Are the cables for the drive and encoder well separated, drives can create a lot of electrical noise.
Is the cable from the drive to the motor correctly screened.
Is the system installed according to the drive manufacturers instructions. Should there be a line choke, or output choke.
As Bryan said only one end of the shield on most devices get grounded and that is mostly at the supply end. But VFD cables get grounded on both ends.
__________________
Work safe, have fun, don't die
  Reply With Quote
Old August 10th, 2015, 02:37 PM   #11
PLC Pie Guy
Member
Canada

PLC Pie Guy is offline
 
PLC Pie Guy's Avatar
 
Join Date: Jun 2013
Location: Halifax
Posts: 716
I agree about the shielding and only bonding one end. This was something the oem asked me to do during the troubleshooting process.
I am fairly certain it isn't noise as when I ran a new cable this morning I ran it far from the tray and the original routing. I did specifically to avoid or eliminate potential noise.
I did manage to find and borrow a new encoder to try in the morning.
I wil keep posting my findings.
Thanks to all participants.
  Reply With Quote
Old August 11th, 2015, 02:24 AM   #12
GaryS
Member
United States

GaryS is offline
 
GaryS's Avatar
 
Join Date: Aug 2003
Location: Lancaster Pa.
Posts: 808
I have been watching this thread with interest and here is another thought on the problem.
Are you saying that your encoder is powered with a 12VDC supply but the selector switch is set for 5 VDC.
If that is the case then that is your problem
The voltage selector switch selects the threshold for the logic
With the selector set for 5v The low threshold would be about 2v or below would be considered low logic and 3v or higher would be considered high logic
With the selector set for 12v the low threshold would be about 5v or less would be considered to be low logic and about 9v or above would be considered high logic.
The key is the encoder on a 12v supply for low logic will only pull the signal down to about 5 volts. That is not low enough for input to read it as a low logic level.
Depending on the encoder output driver, some will pull the signal lower than others
Open collector, differential line driver, MOSFET totem pole are the most popular but there are others. Without knowing the exact encoder driver or the date sheet I can't tell what it is.

I don't know why the OEM doesn’t want you to change the switch without having a copy of the manual for the encoder input cared I wouldn't venture a guess.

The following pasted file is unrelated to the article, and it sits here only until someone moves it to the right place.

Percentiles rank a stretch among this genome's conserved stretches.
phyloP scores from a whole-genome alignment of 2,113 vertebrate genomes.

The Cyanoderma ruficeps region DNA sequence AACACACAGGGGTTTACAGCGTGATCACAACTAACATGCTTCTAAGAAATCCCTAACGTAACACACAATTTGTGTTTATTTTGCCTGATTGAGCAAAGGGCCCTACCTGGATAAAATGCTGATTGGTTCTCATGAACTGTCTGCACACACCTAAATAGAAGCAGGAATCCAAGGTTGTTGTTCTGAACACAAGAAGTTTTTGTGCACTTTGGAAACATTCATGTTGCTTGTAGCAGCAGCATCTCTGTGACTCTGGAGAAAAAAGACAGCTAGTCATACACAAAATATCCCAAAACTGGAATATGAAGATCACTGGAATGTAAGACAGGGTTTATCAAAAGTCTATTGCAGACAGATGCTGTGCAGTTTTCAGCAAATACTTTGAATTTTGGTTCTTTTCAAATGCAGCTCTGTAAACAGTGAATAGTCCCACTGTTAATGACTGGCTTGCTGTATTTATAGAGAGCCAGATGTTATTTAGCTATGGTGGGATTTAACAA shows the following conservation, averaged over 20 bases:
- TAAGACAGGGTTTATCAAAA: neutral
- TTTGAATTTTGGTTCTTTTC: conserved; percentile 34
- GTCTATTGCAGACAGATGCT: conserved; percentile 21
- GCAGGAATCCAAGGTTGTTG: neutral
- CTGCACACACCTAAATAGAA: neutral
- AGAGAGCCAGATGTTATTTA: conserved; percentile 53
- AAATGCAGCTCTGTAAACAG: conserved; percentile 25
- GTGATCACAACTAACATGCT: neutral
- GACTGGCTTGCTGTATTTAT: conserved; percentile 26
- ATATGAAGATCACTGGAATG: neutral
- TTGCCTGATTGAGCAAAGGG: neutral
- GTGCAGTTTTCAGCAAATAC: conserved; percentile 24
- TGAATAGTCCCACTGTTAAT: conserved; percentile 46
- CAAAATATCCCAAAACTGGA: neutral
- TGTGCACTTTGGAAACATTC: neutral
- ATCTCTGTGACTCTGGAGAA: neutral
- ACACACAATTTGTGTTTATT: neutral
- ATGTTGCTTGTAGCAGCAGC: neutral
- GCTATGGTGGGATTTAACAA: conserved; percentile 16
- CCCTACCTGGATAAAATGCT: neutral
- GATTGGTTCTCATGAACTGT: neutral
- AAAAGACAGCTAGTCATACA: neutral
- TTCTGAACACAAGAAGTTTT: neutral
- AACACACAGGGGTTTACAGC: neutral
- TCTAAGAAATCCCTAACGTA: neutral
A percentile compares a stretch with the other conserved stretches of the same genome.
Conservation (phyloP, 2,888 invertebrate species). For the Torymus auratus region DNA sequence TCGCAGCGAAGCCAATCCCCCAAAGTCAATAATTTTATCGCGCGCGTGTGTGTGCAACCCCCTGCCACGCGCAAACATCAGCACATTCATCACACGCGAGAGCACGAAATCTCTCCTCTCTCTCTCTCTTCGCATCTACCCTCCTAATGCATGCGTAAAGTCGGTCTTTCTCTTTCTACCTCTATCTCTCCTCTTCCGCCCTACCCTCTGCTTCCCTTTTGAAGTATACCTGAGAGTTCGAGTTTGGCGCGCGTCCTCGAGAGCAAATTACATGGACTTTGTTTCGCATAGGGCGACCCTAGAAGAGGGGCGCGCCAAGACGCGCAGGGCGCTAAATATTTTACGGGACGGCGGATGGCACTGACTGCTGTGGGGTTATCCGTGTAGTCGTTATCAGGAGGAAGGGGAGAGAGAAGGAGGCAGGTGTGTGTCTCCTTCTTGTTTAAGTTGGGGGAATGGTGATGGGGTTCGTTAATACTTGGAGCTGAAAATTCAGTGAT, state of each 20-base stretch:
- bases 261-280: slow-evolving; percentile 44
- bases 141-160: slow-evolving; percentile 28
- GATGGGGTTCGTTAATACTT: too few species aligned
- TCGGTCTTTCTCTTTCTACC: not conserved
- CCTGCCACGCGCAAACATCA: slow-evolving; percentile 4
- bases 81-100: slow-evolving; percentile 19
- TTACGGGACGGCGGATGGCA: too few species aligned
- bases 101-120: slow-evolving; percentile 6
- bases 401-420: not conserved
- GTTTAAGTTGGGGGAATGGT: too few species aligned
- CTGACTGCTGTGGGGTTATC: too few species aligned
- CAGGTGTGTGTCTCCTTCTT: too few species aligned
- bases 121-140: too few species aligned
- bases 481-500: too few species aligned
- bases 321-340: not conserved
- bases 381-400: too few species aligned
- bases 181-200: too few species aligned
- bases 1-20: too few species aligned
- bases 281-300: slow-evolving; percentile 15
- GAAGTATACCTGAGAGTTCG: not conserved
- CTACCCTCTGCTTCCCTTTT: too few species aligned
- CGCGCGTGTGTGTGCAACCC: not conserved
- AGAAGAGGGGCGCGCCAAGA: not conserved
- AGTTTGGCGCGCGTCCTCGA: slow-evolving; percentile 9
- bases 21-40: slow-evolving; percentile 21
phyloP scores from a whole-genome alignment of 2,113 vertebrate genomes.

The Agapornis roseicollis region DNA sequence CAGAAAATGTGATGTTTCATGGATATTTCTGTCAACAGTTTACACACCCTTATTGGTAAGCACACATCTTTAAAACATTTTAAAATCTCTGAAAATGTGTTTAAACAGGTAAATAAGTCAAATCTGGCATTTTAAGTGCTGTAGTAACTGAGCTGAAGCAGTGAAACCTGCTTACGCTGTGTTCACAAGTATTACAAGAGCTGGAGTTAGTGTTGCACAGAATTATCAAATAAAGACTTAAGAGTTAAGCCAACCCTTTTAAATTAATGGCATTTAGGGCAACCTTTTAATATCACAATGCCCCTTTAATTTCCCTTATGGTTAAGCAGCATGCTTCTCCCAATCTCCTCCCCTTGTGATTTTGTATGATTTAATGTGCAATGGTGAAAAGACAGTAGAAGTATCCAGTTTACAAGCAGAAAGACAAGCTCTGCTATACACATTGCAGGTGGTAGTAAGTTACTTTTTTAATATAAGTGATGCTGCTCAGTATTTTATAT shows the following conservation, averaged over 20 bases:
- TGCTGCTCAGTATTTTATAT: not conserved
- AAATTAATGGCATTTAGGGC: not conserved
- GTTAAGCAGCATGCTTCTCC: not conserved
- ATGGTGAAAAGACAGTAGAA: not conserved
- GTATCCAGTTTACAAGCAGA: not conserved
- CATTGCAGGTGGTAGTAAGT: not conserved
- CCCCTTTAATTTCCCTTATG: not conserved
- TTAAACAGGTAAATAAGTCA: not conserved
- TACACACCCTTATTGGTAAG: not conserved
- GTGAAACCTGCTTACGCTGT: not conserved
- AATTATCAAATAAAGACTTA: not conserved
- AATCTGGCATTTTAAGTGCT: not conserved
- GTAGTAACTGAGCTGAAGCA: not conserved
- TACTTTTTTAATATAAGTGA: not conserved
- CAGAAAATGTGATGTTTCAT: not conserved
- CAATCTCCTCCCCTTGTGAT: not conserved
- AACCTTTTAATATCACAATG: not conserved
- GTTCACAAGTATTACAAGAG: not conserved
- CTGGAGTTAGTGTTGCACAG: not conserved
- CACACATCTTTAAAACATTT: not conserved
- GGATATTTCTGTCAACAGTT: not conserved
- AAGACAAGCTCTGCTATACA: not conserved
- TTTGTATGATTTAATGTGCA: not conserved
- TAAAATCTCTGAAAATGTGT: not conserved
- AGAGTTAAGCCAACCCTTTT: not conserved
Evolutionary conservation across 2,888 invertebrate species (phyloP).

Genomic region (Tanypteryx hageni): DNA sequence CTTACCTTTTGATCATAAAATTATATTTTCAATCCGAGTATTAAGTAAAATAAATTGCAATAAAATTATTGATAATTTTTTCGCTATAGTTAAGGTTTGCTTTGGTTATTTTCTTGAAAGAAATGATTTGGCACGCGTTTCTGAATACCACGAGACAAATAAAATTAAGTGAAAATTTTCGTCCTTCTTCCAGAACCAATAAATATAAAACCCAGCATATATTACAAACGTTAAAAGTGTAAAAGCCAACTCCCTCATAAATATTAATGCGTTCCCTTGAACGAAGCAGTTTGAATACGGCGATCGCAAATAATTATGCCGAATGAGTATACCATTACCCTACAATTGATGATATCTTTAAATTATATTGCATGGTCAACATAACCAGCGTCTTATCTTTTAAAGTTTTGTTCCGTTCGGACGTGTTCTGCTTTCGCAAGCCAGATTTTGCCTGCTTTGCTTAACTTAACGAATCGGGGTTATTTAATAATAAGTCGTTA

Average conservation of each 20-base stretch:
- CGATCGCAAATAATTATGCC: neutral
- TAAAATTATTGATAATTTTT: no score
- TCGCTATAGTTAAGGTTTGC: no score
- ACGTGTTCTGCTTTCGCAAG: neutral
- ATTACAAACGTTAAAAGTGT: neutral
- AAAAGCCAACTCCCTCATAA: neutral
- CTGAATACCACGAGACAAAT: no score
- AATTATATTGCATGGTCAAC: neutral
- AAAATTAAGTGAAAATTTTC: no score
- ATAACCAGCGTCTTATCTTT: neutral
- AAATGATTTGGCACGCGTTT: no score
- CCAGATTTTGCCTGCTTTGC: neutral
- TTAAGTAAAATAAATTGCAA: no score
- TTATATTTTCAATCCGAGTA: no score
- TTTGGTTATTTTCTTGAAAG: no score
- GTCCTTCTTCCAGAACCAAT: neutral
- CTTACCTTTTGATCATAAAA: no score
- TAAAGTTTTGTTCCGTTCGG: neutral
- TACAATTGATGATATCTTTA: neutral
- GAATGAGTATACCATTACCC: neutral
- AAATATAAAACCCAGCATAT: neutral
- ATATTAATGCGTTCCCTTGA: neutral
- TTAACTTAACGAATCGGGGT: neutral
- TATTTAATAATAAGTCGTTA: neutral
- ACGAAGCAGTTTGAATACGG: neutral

Most of the encoder cards have 2 encoder supply voltages selected by the terminal you connect to 5V and 12V
Some encoders are resolver output but that takes a different type of input card
Gary
  Reply With Quote
Old August 11th, 2015, 10:06 PM   #13
ethen223
Member
United States

ethen223 is offline
 
Join Date: Aug 2015
Location: NY
Posts: 2
Encoder Issue

Encoders can be touchy. The drive output,input, and control leads should be in separate ferrous based conduit. The capacitive coupling is dependent on the carrier frequency setting in the VFD . The higher the carrier frequency , the higher the capacitive coupling. Mutual inductance can be occurring if the conduit is not ferrous based and properly grounded/ bonded. The larger the motor load and or current draw the larger the potential mutual inductance. a Fluke 123 will do wonders for troubleshooting your problem. There are "VFD" cables that have a shield and a ground conductor , and should be grounded at the drive and motor ends. However , Controls with standard 4 or 6 conductor wires should be shielded and grounded at the VFD end ONLY. Most manufactures provide a "screen" or ground terminal for the control inputs, and or options. If you are checking the supply voltage with a lower end multi-meter it may not have a fast enough acquisition time to catch an transient. VFD's are sensitive to a half cycle event. a complete sign wave is 16.4 ms, half cycle being 8.2 ms . Lower end meters have a peak , or min/max function limit of greater than 100 ms. Your drive can be dropping the power supply to the encoder , or a transient can be overpowering the pulses / index pulses and the lower end meters will not catch it. Fluke 87 IV / 189 /187 /287 / 289.. Agilent / Keysight --> U1272A / U1271A / U1253A / U1273AX are all capable of capturing these types of events. Even better would be a Fluke 123 / 124 / 97 /98 /99 /105 scopemeters. The 120 Series has trend Plotting that makes it easier to catch. Encoders are also sensitive to vibration. If your machine has a bearing or track that has become extremely worn or defective, it could produce enough vibration to vibrate the clear disc inside of the encoder and when the reflective marks goes by, it will no be smooth and causing a pulse to deviate in duration or get skipped. The higher the PPR of the Encoder, the more susceptible it is to vibration. There also could be debris in the encoder if the case was compromised. Hope this give you a good place to start.